Aparicio, left, and Villarreal among world's most inspirational women. Aparicio, left, and Villarreal among world's most inspirational women.

2 Mexicans named to list of world’s most influential women

Actress Yalitza Aparicio and programmer Paola Villarreal among BBC's 100 women of 2019

Two Mexicans are on a list of the world’s 100 most influential and inspiring women of 2019.

Oscar-nominated actress Yalitza Aparicio and computer programmer Paola Villarreal are among the British Broadcasting Corporation’s 100 Women of 2019.

The two share the spotlight with teen environmental activist Greta Thunberg, American soccer star Megan Rapinoe, United States Congresswoman Alexandria Ocasio-Cortez, Uruguayan poet Ida Vitale and Malaysian transgender rights activist Nisha Ayub.

“This year 100 Women is asking: what would the future look like if it were driven by women? . . . Many on the list are driving change on behalf of women everywhere. They give us their vision of what life could look like in 2030,” the BBC said.

While employed as an elementary school teacher, Yalitza Aparicio was chosen for the leading role in Roma, the Oscar-winning film by Alfonso Cuarón.

A Mixtec woman from the state of Oaxaca, she became the first indigenous woman to be nominated for the Academy Award for best actress. She now advocates for gender equality, the rights of indigenous communities and constitutional protection for domestic workers.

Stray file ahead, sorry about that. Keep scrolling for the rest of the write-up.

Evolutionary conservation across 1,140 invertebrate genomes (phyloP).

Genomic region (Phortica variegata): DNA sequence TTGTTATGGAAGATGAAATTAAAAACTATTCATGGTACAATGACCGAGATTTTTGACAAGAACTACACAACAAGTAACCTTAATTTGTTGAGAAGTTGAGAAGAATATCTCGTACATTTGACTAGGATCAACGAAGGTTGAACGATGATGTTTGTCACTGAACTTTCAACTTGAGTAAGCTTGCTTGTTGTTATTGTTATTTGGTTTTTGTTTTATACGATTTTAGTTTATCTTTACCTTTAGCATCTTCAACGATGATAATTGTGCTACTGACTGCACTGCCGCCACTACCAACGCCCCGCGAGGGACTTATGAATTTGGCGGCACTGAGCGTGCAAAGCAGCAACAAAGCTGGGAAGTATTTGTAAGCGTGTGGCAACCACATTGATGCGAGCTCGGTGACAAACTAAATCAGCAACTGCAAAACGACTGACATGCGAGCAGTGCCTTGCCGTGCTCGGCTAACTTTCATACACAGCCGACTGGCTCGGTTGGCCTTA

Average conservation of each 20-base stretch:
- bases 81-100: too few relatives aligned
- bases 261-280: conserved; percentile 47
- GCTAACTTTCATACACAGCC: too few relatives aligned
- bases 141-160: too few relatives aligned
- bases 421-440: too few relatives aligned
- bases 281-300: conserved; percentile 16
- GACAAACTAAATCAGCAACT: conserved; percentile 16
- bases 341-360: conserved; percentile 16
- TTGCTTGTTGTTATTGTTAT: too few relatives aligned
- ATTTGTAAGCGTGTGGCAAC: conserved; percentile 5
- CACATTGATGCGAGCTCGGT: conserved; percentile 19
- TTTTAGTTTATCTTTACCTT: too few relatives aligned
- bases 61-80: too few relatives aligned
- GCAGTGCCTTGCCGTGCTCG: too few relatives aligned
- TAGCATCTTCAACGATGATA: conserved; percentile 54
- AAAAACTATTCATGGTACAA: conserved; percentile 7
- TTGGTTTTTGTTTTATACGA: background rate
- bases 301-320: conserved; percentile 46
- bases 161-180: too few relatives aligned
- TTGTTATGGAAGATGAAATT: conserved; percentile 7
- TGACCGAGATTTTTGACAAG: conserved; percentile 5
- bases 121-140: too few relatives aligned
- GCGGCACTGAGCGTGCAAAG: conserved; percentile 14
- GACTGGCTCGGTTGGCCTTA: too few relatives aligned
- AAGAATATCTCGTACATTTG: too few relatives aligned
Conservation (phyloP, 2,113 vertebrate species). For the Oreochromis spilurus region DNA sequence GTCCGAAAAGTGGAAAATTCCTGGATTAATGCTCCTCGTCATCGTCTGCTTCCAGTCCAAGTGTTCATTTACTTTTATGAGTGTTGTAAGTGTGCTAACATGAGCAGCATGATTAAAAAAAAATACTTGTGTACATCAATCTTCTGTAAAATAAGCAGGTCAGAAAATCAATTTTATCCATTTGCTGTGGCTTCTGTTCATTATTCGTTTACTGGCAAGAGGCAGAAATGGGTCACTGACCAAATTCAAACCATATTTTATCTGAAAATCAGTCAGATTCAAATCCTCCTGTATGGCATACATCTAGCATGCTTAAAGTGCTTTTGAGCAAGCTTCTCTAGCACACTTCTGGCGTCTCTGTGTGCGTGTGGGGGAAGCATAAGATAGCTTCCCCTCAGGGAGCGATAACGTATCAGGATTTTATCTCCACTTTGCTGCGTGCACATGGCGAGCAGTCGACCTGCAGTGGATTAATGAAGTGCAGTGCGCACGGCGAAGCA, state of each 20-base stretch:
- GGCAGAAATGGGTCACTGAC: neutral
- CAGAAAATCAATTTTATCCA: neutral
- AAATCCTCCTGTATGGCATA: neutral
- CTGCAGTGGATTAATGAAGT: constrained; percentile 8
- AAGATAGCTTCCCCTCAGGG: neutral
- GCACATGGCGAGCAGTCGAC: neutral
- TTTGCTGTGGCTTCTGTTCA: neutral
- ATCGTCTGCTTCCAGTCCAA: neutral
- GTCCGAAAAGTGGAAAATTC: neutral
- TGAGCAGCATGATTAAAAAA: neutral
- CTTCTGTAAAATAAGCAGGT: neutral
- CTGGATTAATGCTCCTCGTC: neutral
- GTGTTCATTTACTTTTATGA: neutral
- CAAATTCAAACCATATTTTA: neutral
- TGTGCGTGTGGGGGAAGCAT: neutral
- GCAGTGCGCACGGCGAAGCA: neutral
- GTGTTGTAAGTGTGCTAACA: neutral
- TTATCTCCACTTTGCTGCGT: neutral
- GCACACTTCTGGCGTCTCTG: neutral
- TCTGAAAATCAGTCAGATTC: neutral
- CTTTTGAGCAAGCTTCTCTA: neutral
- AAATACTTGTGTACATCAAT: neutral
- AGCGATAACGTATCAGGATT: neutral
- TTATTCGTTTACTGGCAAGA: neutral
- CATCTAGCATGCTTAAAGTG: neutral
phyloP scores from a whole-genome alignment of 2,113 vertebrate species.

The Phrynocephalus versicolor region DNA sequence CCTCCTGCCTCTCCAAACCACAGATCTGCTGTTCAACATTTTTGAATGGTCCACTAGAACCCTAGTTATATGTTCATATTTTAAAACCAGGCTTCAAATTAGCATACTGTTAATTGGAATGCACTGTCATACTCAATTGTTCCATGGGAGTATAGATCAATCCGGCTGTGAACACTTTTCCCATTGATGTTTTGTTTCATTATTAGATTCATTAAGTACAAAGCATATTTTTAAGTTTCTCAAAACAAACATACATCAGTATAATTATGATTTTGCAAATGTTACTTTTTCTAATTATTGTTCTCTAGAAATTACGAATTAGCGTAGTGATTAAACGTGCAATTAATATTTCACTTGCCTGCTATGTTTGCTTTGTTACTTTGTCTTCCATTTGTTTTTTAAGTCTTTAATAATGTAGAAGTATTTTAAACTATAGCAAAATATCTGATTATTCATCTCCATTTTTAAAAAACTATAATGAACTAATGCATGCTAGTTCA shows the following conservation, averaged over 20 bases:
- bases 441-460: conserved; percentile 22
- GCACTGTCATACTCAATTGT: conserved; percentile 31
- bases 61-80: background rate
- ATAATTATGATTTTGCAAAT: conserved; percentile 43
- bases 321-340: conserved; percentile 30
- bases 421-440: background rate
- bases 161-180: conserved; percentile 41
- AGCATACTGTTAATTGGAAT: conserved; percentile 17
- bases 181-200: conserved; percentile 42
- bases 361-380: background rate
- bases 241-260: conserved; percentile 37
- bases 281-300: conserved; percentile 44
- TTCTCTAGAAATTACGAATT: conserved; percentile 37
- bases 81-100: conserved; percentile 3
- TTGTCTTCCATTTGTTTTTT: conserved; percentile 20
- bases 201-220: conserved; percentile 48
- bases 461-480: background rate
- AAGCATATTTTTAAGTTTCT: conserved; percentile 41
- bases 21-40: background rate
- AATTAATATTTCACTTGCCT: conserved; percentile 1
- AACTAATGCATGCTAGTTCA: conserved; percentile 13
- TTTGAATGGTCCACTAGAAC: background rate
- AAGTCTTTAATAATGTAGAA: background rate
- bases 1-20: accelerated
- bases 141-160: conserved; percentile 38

“The ideal future for women is one in which we achieve gender equality,” she told the BBC. “We have the same rights and the same opportunities as men. In the workplace, a future in which we receive just pay and are compensated for the value we create would be a good start.”

The MIT-trained computer programmer Paola Villarreal helped to overturn 20,000 racially biased drug sentences through the development of Data for Justice, a tool with an interactive map that compares police activity in white and minority neighborhoods.

She also made the 2018 MIT Innovators Under 35 LATAM list for this project.

“There is still time to use data and technology to redistribute power among those that have been historically forgotten,” she said. “If we don’t do it now, the data and technology will only automate the status quo and all the biases and inequalities that currently exist.”

Sources: El Financiero (sp), BBC (en)

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